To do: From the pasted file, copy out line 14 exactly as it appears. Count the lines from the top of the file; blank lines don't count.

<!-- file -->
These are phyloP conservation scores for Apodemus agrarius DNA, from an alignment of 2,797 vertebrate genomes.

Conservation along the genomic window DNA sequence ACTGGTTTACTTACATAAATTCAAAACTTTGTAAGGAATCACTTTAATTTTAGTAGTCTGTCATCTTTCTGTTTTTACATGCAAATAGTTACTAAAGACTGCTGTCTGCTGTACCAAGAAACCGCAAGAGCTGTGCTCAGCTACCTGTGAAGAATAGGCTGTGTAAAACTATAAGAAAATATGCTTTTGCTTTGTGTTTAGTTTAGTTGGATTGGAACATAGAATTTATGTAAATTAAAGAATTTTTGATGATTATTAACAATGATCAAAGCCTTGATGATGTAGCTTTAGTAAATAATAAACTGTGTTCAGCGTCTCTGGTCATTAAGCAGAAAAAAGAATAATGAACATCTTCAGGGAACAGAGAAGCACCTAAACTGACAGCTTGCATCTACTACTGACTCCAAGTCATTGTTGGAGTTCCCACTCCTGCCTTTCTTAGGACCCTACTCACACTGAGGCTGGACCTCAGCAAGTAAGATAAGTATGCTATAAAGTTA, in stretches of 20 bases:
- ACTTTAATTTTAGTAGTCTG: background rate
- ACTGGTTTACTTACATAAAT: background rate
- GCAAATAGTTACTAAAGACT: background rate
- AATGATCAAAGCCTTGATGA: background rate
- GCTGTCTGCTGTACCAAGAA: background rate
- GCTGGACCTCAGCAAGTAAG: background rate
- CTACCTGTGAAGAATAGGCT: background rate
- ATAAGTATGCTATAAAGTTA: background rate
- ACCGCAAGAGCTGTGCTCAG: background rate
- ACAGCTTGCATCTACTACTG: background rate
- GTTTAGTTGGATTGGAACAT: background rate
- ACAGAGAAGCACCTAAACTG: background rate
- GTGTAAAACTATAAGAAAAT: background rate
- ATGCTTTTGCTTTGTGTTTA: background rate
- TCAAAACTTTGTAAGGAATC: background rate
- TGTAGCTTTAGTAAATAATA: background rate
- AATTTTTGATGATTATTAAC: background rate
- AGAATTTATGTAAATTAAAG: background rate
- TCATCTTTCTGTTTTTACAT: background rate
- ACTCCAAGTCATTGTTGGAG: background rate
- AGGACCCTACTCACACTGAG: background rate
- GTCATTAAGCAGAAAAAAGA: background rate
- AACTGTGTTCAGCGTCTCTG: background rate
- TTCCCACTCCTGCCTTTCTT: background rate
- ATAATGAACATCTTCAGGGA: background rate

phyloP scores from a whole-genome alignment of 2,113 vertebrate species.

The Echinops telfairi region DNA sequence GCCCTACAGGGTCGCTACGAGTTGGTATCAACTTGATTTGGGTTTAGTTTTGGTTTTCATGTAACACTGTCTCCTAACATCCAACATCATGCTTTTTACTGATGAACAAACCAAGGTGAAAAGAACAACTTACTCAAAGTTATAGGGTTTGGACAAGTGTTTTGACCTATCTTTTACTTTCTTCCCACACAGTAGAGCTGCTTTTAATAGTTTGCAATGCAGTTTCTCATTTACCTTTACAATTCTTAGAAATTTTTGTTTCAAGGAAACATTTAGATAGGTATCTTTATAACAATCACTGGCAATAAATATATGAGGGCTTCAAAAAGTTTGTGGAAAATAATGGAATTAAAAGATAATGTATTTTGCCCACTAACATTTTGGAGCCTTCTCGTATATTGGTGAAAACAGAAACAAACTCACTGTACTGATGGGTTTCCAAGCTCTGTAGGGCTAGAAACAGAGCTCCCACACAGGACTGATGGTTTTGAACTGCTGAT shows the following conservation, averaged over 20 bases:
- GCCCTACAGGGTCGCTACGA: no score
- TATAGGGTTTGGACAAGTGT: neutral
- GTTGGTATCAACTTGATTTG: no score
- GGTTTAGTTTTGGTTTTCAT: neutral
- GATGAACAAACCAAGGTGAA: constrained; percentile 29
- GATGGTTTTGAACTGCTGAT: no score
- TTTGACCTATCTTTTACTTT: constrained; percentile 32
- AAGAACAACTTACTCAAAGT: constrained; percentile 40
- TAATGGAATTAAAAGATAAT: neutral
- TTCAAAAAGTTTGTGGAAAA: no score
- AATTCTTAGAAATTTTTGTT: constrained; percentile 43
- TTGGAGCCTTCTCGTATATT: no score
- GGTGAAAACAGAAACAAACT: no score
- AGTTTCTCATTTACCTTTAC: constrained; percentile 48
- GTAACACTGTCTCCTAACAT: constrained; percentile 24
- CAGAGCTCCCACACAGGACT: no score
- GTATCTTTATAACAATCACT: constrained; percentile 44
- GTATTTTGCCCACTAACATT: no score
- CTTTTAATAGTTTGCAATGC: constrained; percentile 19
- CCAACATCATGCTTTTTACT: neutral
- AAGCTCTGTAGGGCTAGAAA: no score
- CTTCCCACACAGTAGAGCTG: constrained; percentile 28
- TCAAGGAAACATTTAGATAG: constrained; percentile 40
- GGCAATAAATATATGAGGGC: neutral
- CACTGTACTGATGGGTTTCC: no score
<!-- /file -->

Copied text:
- ACAGAGAAGCACCTAAACTG: background rate